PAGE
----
But I could discover something new about it for me. After all, that’s what a rewatch is all about.

Ian confronts the Doctor in front the blue police box

Season 1, episodes 1 to 4 review

This post covers the whole of the first serial of Doctor Who, even though it is very much a tale of two tales. The first, a pilot to introduce our characters and the show’s premise, and the second a time travel adventure into the distant past. The final three episodes are often referred to by their episode names to distinguish them from the very different first 20 minutes: The Cave of Skulls, The Forest of Fear, The Firemaker. Alternatively, the serial is sometimes called 100,000 BC.

An Unearthly Child starts in the mundane and works its way slowly to the magical, using our future companions – Ian Chesterton (William Russell) and Barbara Wright (Jacqueline Hill) as ordinary and relatable characters that are then used to take us on the same journey.

Not just the mundane: the first episode starts in the grimy backstreets of London as we pan past a junkyard with a painted sign that says “I.M. Foreman, Scrap Merchant, 76 Totters Lane.” As the camera makes it way through the discarded detritus, the items deemed of no importance, it settles on a Police Box. And while this is an alien item to a modern viewer (especially an Antipodean one) at the time it would have been as unremarkable as everything else in that junkyard.

And so we have the show established in less than one minute of the first episode, testament to its fine writing. The magical is in the mundane. In the spaces where you don’t look. The things you deem unimportant. You just need to change how you view the world, change your perspective. Not everything is as you believe it to be.

Case in point is Susan Foreman (Carole Ann Ford): a student at the local Coal Hill School. Her science and history teachers, Ian and Barbara, are pondering the mystery of the 15-year-old: an apparent genius with vast knowledge far beyond her age but strange lapses in that knowledge and poor homework.

Ian and Barbara talking in Ian's chemistry room. They're a bit too close and comfortable to be "just friends".

On rewatch, Ian and Barbara are obviously “stepping out”, as my grandmother would have it. She goes to him at the end of her day to discuss her problems, they workshop a solution and then embark upon it together. They have an easy, comfortable intimacy and she accepts a lift from him as though it’s a thing she does every day. Ian and Barbara did not eventually become a couple. They clearly already are.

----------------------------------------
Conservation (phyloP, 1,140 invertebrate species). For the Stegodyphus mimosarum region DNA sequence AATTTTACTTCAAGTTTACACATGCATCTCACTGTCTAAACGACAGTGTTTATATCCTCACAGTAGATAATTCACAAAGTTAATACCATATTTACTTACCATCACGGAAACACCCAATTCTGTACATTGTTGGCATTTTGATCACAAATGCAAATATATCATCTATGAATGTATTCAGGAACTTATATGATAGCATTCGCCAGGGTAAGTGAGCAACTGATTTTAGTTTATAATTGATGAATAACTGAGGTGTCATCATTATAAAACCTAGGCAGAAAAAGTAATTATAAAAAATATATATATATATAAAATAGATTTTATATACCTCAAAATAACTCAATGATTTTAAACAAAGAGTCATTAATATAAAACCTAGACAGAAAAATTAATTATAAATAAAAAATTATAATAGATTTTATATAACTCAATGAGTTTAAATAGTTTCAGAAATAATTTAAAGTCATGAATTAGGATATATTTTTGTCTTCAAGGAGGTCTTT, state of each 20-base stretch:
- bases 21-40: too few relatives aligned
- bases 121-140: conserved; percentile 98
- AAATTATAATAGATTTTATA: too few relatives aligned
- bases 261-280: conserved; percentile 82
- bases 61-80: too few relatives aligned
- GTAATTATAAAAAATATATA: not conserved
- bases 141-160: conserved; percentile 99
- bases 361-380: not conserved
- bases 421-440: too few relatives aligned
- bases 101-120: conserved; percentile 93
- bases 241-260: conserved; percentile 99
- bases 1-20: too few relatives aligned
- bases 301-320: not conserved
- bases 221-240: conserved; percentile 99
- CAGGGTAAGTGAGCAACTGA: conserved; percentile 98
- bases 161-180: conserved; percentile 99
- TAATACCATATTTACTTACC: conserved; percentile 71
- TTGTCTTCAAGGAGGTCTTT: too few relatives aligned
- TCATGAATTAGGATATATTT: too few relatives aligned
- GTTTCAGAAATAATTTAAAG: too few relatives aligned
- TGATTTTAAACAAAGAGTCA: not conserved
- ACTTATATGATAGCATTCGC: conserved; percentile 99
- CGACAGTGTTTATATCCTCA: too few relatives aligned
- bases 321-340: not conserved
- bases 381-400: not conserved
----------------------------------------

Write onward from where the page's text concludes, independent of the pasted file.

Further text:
Barbara’s problem on this day is Susan and her concern (and her curiosity) about the unusual teen’s home life with her grandfather that “doesn’t like strangers”. She wanted to speak to him about his granddaughter’s education but found the listed address was that junkyard at Totters Lane. Now she’s wondering what the girl is hiding and Ian easily agrees to help solve the mystery.

The unearthly Susan is currently being a very 1960s teen and dancing to popular music on the radio. Barbara lends her a book on the French Revolution (“What’s she going to do? Rewrite it?” quips Ian) and Susan insists she’ll have read it by the next day.

Susan listens to a portable transistor radio with an ethereal look on her face.

The song Susan is listening to is by a fictional band she calls John Smith and the Common Man. John Smith, Ian informs us, is the stage name of someone called the Honourable Aubrey Waites.

Whether deliberate or not, the show has delivered another pocketful of imagery: a peer pretending to be ordinary and rocking it out with the Common Man, all under the name of John Smith. Just as the Doctor does later when he repeatedly dons a persona of the same name.

After dropping off the book, Ian and Barbara stake out the junkyard while further discussing Susan’s idiosyncrasies and coming unerringly close to the conclusion that they’re just there out of curiosity rather than genuine concern for Susan’s wellbeing. Are they caring teachers who want to help a pupil or a merely busybodies with a mystery to solve? Possibly both.

Susan finally arrives at the junkyard and they follow her in only to discover she’s nowhere to be seen and there are no other exits. There’s only the Police Box – common and unremarkable but with no place in a junkyard. But, as Ian soon realises, humming as though it’s alive.

Ian and Barbara are just about to go and find a police officer when along comes Susan’s grandfather (William Hartnell). Susan yells out to him from the Police Box and her teachers assume he’s holding her hostage or is otherwise imprisoning her in the box. Hartnell’s Doctor is clearly playing with them at first. For all their altruistic sophistry, what they’ve been doing is tantamount to stalking. His sparkling eyes and impish smirk are those of a trickster or a charlatan who holds all the cards and is enjoying the farce of you thinking you’re playing the game.

His attitude changes when Ian and Barbara push past him and into the box. It’s a post-modern Lion, the Witch and the Wardrobe moment or possibly and Alice in Wonderland descent into madness. Running after a white rabbit for the sake of curiosity and finding yourself upside down and the wrong size in an entirely different world. One that they’re not going to be able to leave with any ease.

Ian and Barbara stand in a large white room with roundels on the walls. The Doctor is coming through the door behind them and Susan stands by the console